Michael Finnissy has done something I cannot recall having been attempted before. Edvard Grieg (1843-1907) completed around 250 bars of a Piano Quintet in B flat major in 1892. For some reason that was as far as he got. Finnissy fell into the mood and structure of those existent beginnings and did two things with them. 1. He completed the Quintet along lines that Grieg might have taken, and 2. He took the 250 bars and wrote another work "Grieg-Quintettsatz" which did not attempt to stay within Grieg's world, but rather captured Finnissy's reaction to it. Both pieces have been recorded by Roderick Chadwick, piano, and the Kreutzer Quartet. The results are out on CD (Metier msv28541).
First off I should say that those first 250 bars make for a very densely romantic work that reminds one little of Peer Gynt or the Piano Miniatures, which is what Grieg to my mind is most best at. Here he tries to fit himself into a Schumann-Brahms mould, and one with not very much airspace to breath in at that, to mix metaphors.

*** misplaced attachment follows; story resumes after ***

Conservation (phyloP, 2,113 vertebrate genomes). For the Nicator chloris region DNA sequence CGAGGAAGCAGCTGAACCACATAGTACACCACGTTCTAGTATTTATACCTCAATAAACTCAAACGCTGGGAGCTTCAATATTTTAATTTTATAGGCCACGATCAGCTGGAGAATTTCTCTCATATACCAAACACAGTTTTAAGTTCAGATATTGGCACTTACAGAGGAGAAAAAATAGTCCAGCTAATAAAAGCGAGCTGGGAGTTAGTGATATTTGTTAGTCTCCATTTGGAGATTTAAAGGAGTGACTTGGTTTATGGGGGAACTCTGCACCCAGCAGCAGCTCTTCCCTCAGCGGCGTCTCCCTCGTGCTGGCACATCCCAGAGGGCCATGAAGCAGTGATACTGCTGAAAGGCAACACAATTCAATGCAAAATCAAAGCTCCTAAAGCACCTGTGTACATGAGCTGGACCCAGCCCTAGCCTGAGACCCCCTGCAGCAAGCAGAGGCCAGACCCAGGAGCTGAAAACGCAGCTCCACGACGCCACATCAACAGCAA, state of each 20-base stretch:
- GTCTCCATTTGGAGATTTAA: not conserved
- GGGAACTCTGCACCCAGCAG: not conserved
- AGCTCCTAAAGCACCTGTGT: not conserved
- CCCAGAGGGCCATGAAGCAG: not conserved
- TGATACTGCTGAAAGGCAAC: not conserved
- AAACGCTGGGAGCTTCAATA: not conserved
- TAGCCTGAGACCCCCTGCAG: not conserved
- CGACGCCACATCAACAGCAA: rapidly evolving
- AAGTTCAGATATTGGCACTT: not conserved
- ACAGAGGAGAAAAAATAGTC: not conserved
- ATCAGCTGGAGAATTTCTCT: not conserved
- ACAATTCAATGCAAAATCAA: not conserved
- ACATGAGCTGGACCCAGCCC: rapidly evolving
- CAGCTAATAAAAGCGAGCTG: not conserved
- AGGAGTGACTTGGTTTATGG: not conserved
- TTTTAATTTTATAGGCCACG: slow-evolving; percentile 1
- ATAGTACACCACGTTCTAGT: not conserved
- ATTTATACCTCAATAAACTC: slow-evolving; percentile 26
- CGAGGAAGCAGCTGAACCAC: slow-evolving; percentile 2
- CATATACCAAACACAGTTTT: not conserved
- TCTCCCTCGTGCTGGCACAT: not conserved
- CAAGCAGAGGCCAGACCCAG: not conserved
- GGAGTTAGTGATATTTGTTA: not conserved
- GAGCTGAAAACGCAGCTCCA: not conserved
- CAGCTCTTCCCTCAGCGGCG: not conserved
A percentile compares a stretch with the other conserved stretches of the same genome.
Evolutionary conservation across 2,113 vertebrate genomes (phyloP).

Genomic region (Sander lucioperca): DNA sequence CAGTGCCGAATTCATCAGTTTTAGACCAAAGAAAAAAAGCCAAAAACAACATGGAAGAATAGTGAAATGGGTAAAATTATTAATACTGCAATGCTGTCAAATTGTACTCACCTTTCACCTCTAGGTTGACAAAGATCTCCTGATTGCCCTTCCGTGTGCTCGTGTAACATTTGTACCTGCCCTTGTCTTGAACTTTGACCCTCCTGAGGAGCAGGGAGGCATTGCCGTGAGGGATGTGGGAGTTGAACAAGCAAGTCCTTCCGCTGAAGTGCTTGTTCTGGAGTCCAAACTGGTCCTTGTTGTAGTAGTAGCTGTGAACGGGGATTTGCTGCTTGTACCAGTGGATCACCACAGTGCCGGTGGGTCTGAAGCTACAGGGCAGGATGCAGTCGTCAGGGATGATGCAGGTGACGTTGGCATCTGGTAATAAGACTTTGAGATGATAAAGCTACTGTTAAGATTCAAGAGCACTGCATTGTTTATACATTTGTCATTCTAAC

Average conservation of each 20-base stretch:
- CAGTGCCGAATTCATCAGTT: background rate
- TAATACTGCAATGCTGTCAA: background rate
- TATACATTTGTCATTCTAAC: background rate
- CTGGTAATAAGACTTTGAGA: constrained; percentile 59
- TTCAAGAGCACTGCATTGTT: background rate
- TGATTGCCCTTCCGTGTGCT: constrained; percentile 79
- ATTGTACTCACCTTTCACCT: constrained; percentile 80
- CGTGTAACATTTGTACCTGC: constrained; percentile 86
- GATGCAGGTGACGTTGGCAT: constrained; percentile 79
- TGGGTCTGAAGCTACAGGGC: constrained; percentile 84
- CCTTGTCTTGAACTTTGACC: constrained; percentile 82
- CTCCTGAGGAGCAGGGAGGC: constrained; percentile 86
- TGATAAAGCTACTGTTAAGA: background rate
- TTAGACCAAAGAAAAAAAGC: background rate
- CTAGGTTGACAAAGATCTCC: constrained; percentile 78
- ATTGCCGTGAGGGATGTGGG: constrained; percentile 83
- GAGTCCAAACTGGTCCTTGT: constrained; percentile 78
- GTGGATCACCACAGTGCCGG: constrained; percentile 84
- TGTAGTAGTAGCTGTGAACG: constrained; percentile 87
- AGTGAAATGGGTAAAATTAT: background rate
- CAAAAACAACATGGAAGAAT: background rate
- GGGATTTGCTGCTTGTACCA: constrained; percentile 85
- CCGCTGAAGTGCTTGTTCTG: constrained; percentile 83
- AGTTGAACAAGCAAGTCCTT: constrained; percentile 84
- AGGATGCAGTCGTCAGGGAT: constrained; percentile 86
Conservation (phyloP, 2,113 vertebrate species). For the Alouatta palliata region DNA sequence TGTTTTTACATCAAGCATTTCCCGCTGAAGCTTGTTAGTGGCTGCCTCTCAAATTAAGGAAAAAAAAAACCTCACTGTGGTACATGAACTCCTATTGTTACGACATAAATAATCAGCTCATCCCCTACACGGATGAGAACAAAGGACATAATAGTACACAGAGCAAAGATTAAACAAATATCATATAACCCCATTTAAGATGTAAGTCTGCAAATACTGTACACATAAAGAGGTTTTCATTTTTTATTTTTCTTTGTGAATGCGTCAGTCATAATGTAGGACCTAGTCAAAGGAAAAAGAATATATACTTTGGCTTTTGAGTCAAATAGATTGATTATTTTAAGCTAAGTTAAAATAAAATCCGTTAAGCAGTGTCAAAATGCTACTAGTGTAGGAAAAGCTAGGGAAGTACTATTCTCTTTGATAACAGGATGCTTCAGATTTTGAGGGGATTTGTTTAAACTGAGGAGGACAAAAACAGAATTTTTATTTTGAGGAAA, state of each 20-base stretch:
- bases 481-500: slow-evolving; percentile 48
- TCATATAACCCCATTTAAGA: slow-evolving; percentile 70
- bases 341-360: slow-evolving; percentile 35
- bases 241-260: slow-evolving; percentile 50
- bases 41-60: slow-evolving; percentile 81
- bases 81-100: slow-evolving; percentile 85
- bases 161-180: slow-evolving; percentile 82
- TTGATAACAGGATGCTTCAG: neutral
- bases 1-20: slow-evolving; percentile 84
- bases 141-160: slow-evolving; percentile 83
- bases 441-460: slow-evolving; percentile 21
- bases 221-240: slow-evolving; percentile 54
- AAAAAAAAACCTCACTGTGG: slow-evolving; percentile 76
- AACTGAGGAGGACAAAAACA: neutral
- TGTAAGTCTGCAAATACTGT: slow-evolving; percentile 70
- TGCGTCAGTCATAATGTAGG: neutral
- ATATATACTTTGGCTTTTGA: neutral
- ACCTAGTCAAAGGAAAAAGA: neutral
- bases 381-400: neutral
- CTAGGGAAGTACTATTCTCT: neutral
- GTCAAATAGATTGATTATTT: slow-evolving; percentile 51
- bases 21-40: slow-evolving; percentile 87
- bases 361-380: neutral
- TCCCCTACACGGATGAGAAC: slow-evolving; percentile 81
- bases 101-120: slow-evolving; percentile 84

Still, once you get used to the premises of the Finnissy reconstruction it is an impressive effort, rather remarkable in the way a composer of today can transport himself into a musical world so long past. And for that it is surely worthwhile hearing, even enjoying if you are attracted to that period.
Ultimately it is the second, more Finnissian "Grieg-Quintettsatz" that makes a stronger impression, for he begins in a Griegian mode and gradually strays into less typical style, ultimately ending in a modern-postmodern vein that is increasingly of our time.
I don't think the Quintettsatz would be as impactful without the initial Grieg reconstruction. Taken as a whole it is a journey that one rides along with and starts feeling a sense of relief once the curtains are pulled, the windows opened to let air into the stuffy Victorian parlor. In this way the process makes a total sort of musical sense.
Chadwick and the Kreutzer Quintet do a fine job with the performances. Finnissy creates music that sticks with you, creates a sort of time travel that shows ingenuity, even brilliance. Is it "legit" to be doing this sort of thing? Of course. Why not? An impressive effort!
Post a Comment